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Implications of the Ascendant Chinese Presence in the Mediterranean for Europe and the United States

by Hy Rothsteinvia Strategika
Friday, January 10, 2020

The growing Chinese presence and activism in the Mediterranean, an area beyond Beijing’s core interest areas in the East and South China Seas, are raising new questions about China’s conception of the future world order. The key question is whether China’s economic expansion is a case of the flag following international trade, or is trade a mechanism to expand global presence, influence, and control. The answer to this question may adversely impact the way of life for Europeans and Americans.

In the News

Why Did Iran's IRGC, Not Its Proxies, Attack US Bases In Iraq?

quoting Abbas Milanivia VOA
Friday, January 10, 2020

The recent launch of ballistic missiles against U.S. military air bases in Iraq, in response to the U.S. killing of top Iranian military leader Qassem Soleimani, was immediately claimed by the country’s powerful Islamic Revolutionary Guard Corps (IRGC). 

Blank Section (Placeholder)EssaysAnalysis and Commentary

The Discourse Of Control And Consent Over Data In EU Data Protection Law And Beyond

by Elettra Biettivia Aegis Paper Series
Friday, January 10, 2020

Across the United States and Europe, the act of clicking “I have read and agree” to terms of service is the central legitimating device for global tech platforms’ data-driven activities. In the European Union, the General Data Protection Regulation has recently come into force, introducing stringent new criteria for consent and stronger protections for individuals. 


False Analogies: The Heart Of Fake Foreign Policy News

by Bruce Thorntonvia FrontPage
Friday, January 10, 2020

Under Trump, we’re starting to see the jihadist terror for what it really is.

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The Mediterranean: Britain’s Lake, America’s Burden, and U.S. Strategic Thought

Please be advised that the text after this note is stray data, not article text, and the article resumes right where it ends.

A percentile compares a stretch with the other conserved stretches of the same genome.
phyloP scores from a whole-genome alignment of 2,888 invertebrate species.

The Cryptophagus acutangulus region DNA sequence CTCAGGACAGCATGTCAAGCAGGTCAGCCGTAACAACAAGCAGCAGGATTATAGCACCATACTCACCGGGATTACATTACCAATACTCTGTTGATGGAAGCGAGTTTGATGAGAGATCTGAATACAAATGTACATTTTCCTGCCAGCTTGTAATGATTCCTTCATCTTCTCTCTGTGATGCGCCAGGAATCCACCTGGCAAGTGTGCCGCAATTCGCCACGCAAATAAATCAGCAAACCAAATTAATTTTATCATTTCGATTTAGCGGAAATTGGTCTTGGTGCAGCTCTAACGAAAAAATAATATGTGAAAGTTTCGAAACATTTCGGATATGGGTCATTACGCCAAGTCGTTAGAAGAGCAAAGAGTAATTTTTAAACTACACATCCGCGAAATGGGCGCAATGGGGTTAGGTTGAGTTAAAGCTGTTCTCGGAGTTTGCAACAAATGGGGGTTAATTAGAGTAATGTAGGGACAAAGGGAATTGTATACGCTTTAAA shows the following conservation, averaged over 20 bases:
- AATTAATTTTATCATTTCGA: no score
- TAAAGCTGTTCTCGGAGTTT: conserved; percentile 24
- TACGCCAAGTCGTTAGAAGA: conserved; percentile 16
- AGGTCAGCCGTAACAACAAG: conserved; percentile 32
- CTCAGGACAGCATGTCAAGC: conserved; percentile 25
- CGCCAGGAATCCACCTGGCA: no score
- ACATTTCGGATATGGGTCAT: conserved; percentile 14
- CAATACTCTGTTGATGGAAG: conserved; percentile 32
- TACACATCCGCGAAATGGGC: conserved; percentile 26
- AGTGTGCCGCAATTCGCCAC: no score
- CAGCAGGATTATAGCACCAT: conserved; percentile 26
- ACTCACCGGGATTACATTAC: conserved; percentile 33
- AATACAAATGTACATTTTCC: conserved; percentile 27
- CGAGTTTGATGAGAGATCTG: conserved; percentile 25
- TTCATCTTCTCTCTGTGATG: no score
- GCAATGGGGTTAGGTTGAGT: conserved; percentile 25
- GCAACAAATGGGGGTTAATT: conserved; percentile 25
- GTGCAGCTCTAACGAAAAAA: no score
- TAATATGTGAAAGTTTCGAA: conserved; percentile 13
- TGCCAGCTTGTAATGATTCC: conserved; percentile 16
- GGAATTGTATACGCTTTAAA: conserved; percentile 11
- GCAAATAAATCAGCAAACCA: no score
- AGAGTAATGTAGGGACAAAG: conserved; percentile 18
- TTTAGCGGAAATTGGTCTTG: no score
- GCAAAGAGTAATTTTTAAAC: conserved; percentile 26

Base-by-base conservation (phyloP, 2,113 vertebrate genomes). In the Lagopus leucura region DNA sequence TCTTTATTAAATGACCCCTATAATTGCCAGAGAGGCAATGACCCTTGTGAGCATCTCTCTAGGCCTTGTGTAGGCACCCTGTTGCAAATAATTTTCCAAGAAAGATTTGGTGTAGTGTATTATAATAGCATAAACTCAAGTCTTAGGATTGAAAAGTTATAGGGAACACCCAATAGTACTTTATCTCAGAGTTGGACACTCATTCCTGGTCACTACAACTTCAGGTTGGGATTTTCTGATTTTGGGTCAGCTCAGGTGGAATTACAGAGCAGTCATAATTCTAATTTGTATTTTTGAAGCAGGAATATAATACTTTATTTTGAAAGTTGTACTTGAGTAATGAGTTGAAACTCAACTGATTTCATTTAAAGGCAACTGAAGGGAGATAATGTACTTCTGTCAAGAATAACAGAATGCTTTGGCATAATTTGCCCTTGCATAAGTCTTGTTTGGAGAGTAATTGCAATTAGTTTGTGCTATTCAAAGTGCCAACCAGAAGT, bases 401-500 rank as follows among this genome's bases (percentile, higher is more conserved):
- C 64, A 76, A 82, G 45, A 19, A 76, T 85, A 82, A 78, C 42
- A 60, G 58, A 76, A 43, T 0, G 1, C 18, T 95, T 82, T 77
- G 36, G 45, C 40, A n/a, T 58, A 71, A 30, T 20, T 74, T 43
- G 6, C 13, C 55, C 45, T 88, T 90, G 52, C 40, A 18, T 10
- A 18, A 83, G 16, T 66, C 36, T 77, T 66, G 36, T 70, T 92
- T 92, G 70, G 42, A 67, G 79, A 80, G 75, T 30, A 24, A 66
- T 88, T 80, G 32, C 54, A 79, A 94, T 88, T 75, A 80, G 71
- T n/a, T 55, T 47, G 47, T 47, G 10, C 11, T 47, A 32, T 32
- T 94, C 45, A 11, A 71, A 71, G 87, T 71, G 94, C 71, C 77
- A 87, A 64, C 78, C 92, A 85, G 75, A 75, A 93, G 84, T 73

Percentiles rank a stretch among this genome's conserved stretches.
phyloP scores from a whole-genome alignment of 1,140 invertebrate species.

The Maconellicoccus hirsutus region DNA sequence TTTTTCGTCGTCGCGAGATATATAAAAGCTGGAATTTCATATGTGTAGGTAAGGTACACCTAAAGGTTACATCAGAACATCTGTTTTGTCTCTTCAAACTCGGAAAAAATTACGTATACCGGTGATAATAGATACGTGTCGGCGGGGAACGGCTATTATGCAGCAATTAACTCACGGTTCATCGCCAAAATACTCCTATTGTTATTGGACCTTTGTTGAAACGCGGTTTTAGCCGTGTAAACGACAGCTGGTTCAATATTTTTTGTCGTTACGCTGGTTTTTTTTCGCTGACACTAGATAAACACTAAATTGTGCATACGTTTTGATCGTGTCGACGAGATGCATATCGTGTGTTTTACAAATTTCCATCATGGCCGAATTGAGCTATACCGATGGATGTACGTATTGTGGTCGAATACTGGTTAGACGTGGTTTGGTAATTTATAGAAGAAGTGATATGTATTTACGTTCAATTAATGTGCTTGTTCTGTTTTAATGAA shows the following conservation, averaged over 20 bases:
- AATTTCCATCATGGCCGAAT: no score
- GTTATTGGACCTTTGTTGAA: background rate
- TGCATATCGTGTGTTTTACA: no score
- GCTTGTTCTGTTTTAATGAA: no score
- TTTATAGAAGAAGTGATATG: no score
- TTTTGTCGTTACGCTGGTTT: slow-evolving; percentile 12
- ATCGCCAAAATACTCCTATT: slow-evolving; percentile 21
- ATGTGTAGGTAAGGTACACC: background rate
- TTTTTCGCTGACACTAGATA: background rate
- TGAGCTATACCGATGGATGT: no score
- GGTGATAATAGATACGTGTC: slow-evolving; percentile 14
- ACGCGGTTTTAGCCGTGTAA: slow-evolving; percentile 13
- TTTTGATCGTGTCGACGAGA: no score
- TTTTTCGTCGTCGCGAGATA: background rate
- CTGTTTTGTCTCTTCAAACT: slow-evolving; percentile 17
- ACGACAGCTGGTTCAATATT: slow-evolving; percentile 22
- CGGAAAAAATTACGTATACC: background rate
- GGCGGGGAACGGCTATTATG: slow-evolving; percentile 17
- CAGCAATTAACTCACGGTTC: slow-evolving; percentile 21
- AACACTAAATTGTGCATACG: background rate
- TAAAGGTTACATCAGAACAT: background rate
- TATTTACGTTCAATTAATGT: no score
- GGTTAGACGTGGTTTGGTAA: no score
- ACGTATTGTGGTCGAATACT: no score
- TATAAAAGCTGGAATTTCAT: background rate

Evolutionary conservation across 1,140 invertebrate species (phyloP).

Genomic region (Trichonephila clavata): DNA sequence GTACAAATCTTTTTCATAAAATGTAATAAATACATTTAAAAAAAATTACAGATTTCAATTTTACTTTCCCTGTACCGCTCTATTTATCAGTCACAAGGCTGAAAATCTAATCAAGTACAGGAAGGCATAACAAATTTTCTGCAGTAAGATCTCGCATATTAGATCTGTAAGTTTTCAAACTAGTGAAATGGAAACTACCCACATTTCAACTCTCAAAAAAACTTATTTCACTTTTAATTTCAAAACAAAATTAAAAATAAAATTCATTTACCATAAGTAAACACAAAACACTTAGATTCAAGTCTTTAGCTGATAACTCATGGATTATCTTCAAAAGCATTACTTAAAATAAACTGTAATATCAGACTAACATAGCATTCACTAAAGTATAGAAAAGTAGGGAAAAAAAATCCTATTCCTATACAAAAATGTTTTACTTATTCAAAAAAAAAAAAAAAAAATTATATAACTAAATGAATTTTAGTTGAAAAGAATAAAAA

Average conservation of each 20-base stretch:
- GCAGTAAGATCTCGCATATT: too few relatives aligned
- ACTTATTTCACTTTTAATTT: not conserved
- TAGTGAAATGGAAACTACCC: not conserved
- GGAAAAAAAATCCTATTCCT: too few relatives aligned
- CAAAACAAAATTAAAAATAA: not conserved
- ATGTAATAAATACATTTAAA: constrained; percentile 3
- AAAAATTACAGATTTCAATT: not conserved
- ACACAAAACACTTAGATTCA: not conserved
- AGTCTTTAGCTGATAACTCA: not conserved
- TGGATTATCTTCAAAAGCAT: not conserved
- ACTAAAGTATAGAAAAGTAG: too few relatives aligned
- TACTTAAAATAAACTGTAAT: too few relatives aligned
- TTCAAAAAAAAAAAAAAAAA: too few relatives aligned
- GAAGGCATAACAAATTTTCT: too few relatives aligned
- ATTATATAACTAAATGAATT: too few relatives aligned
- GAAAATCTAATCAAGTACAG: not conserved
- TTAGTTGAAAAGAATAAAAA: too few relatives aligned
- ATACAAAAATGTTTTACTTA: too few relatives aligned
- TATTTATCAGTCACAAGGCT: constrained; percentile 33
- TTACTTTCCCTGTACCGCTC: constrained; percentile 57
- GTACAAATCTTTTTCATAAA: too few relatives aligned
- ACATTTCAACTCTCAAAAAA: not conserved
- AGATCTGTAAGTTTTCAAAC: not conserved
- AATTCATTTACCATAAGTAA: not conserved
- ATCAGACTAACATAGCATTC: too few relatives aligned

by Ralph Petersvia Strategika
Friday, January 10, 2020

The salient point about U.S. strategic thought and the Mediterranean is that, for most of our history, we didn’t think about it. Between our feud with the Barbary pirates and our World War II engagement in that wine-dark sea, we accepted that the Med was a British lake, in which the Royal Navy would guarantee security for trade and wartime dominance. 

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Competition in the Mediterranean

by Mark Moyarvia Strategika
Friday, January 10, 2020

During the Cold War, and for more than two decades after the Cold War, the United States was the dominant power in the Mediterranean. Barack Obama’s reduction of the U.S. military presence in the Mediterranean and the ensuing Russian intervention in Syria in 2015 allowed Russia to gain in influence at the expense of the United States. 

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To what degree has the importance of the Mediterranean waxed or waned in American strategic thinking?

by Peter R. Mansoorvia Strategika
Friday, January 10, 2020

The United States has a long history with the Mediterranean littoral. The first American overseas military expedition, the war against the Barbary pirates, took place in the Mediterranean in the first decade and a half of the 19th century. Although U.S. naval operations and Marine expeditions against the North African states of Morocco, Tripoli, Algiers, and Tunis did not immediately end piracy against American vessels, they did signal the willingness of the United States to use military force in the furtherance of its national security interests beyond its shores.

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The Prudence and Limits of President Trump’s Strategy of Recalibrating American Engagement in the Middle East

by Robert G. Kaufmanvia Strategika
Friday, January 10, 2020

For too long, the Middle East has dominated American foreign policy agenda to the detriment of addressing the nation’s most significant long-term challenges. The Trump Administration’s National Security Strategy has begun prudently to correct that, recalibrating America’s ranking of interests and threats to reflect geopolitical realities.

Related CommentaryAnalysis and CommentaryNational Security

Roiling The Waters: Changing Alignments, New Threats, And American Withdrawal Symptoms In The Contemporary Mediterranean

by Josef Joffevia Strategika
Friday, January 10, 2020

The Mediterranean is destiny, the cradle of our civilization. Think Mesopotamia, Egypt, and Persia, then Jerusalem, Athens, and Rome. What the Romans called “Mare Nostrum”—our sea—joined three continents. It was the highway of trade and culture, conquest and war. The basin was practically the world then, and a constant object of desire. This is where civilizations clashed and empires rose and fell for millennia.

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The Importance of the Mediterranean Sea

by Jakub Grygielvia Strategika
Friday, January 10, 2020

The Mediterranean Sea is one of Europe’s inland seas, linking the continent with the rest of Eurasia, and most immediately with the Middle East and Africa. As such, it has two characteristics. First, its strategic relevance to outside powers (such as the United States) depends on whether they deem European political dynamics of vital interest. If continental Europe (and to a lesser degree the Middle East) loses geopolitical appeal, then the Mediterranean is of little significance.


Research Teams